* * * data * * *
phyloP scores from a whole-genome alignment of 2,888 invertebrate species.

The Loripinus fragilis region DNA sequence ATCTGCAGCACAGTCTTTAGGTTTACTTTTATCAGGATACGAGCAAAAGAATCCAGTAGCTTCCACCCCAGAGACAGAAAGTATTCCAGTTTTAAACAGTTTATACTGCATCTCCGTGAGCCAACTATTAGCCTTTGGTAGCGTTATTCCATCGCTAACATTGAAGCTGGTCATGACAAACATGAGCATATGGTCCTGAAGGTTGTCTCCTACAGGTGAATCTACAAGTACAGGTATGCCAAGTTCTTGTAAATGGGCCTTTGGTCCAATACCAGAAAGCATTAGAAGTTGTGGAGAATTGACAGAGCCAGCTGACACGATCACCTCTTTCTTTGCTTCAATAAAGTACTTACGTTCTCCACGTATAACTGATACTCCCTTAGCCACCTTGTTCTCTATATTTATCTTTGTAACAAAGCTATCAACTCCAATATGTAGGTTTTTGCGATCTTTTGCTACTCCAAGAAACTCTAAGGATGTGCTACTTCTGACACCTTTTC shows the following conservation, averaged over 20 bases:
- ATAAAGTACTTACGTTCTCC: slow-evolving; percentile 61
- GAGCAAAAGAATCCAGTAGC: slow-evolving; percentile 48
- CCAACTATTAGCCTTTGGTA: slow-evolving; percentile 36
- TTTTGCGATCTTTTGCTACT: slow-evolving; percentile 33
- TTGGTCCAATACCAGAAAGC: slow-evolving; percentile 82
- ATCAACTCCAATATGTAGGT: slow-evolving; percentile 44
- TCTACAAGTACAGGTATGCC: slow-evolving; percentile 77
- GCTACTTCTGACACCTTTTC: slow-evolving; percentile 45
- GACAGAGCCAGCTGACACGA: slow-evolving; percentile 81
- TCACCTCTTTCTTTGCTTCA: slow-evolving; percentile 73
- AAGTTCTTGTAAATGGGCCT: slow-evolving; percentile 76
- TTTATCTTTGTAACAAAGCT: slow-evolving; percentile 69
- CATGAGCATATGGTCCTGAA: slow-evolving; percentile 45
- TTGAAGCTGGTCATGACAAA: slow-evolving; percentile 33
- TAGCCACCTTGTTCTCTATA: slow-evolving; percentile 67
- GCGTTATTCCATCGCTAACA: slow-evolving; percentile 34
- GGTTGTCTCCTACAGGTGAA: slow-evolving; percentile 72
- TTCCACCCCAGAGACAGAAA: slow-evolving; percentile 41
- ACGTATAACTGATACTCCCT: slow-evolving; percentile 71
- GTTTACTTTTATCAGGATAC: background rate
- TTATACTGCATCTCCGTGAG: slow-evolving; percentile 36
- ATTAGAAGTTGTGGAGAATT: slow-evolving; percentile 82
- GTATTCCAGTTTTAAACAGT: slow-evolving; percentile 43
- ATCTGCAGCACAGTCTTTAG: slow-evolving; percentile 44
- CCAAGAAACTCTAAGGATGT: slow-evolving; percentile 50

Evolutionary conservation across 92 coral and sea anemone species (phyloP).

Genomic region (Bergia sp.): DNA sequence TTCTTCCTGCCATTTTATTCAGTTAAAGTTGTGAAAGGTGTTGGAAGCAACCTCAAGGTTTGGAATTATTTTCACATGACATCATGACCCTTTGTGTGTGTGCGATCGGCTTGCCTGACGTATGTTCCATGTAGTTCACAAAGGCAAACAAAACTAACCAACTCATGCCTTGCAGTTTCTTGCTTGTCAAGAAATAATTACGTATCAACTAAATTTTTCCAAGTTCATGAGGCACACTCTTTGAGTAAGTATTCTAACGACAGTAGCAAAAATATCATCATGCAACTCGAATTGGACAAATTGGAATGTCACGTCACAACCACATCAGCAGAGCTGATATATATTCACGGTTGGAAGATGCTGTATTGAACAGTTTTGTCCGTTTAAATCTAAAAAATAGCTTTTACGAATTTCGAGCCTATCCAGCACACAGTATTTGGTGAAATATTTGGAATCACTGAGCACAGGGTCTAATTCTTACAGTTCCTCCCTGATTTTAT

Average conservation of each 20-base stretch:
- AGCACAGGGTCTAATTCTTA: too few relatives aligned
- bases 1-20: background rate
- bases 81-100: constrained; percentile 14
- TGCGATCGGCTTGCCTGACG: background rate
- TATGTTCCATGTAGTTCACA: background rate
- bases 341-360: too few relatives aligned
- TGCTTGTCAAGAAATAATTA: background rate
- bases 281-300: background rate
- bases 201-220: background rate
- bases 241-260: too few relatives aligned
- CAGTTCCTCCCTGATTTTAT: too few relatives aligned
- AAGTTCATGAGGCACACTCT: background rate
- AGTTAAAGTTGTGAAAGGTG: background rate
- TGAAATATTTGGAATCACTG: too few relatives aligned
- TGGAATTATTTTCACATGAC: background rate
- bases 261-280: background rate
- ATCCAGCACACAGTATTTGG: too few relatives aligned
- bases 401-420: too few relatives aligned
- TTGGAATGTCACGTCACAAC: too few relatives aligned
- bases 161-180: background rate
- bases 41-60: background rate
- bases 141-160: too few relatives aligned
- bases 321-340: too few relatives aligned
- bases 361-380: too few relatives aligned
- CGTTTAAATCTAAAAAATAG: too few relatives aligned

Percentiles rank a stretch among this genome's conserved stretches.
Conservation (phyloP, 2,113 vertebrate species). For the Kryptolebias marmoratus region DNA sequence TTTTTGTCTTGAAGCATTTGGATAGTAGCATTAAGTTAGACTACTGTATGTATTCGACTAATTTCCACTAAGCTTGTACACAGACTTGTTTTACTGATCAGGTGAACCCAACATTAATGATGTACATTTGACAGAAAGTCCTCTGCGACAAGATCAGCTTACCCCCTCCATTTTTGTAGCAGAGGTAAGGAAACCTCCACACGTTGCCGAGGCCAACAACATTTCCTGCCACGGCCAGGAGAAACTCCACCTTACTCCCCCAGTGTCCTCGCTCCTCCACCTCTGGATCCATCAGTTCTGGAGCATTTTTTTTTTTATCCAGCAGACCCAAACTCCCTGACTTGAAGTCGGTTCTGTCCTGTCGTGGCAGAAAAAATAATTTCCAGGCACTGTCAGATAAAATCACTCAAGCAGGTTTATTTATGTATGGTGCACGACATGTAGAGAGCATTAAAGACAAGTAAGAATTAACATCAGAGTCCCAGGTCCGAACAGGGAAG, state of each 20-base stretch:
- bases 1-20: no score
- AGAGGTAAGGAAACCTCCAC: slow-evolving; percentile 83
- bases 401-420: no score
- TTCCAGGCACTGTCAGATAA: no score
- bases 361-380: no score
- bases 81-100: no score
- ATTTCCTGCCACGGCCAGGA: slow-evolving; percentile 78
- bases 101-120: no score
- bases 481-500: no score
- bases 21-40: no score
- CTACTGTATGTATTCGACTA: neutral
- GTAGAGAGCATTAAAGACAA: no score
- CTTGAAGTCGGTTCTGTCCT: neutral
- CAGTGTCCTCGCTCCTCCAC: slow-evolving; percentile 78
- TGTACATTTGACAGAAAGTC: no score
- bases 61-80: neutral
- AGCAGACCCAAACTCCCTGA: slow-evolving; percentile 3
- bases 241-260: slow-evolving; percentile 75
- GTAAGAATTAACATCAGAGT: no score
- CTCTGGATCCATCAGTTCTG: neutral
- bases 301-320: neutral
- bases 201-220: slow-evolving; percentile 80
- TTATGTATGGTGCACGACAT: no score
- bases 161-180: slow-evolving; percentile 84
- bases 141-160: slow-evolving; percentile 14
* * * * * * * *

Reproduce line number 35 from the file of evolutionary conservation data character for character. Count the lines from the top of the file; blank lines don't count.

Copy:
- TATGTTCCATGTAGTTCACA: background rate